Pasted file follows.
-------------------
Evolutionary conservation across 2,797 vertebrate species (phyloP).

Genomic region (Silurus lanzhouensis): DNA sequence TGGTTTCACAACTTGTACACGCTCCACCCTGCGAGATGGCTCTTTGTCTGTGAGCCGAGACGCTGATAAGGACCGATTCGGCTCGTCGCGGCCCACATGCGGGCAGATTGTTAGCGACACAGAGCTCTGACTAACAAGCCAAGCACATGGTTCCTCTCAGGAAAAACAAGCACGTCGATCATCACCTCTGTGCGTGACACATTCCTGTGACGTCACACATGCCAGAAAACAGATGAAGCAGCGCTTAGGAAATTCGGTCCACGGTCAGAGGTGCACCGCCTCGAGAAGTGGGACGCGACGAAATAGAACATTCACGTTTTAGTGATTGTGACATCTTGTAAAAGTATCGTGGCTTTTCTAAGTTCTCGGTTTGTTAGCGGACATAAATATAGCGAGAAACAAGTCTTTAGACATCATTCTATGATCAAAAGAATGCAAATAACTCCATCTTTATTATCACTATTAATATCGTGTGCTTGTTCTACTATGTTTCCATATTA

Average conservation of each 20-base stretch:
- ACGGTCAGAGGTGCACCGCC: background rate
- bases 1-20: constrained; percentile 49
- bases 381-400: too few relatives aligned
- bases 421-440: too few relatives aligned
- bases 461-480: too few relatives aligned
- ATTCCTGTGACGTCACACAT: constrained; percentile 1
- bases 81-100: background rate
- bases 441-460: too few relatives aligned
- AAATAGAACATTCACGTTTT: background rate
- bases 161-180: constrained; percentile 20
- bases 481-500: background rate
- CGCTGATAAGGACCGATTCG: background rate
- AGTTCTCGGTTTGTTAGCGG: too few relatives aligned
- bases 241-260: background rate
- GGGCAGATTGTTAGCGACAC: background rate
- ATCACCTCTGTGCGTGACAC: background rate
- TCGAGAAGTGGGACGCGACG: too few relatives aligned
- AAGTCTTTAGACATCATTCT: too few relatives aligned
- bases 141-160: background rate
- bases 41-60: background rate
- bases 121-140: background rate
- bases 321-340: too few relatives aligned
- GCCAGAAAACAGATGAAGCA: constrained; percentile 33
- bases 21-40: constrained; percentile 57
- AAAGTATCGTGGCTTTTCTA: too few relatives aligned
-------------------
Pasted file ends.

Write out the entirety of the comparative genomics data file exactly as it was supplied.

Evolutionary conservation across 2,797 vertebrate species (phyloP).

Genomic region (Silurus lanzhouensis): DNA sequence TGGTTTCACAACTTGTACACGCTCCACCCTGCGAGATGGCTCTTTGTCTGTGAGCCGAGACGCTGATAAGGACCGATTCGGCTCGTCGCGGCCCACATGCGGGCAGATTGTTAGCGACACAGAGCTCTGACTAACAAGCCAAGCACATGGTTCCTCTCAGGAAAAACAAGCACGTCGATCATCACCTCTGTGCGTGACACATTCCTGTGACGTCACACATGCCAGAAAACAGATGAAGCAGCGCTTAGGAAATTCGGTCCACGGTCAGAGGTGCACCGCCTCGAGAAGTGGGACGCGACGAAATAGAACATTCACGTTTTAGTGATTGTGACATCTTGTAAAAGTATCGTGGCTTTTCTAAGTTCTCGGTTTGTTAGCGGACATAAATATAGCGAGAAACAAGTCTTTAGACATCATTCTATGATCAAAAGAATGCAAATAACTCCATCTTTATTATCACTATTAATATCGTGTGCTTGTTCTACTATGTTTCCATATTA

Average conservation of each 20-base stretch:
- ACGGTCAGAGGTGCACCGCC: background rate
- bases 1-20: constrained; percentile 49
- bases 381-400: too few relatives aligned
- bases 421-440: too few relatives aligned
- bases 461-480: too few relatives aligned
- ATTCCTGTGACGTCACACAT: constrained; percentile 1
- bases 81-100: background rate
- bases 441-460: too few relatives aligned
- AAATAGAACATTCACGTTTT: background rate
- bases 161-180: constrained; percentile 20
- bases 481-500: background rate
- CGCTGATAAGGACCGATTCG: background rate
- AGTTCTCGGTTTGTTAGCGG: too few relatives aligned
- bases 241-260: background rate
- GGGCAGATTGTTAGCGACAC: background rate
- ATCACCTCTGTGCGTGACAC: background rate
- TCGAGAAGTGGGACGCGACG: too few relatives aligned
- AAGTCTTTAGACATCATTCT: too few relatives aligned
- bases 141-160: background rate
- bases 41-60: background rate
- bases 121-140: background rate
- bases 321-340: too few relatives aligned
- GCCAGAAAACAGATGAAGCA: constrained; percentile 33
- bases 21-40: constrained; percentile 57
- AAAGTATCGTGGCTTTTCTA: too few relatives aligned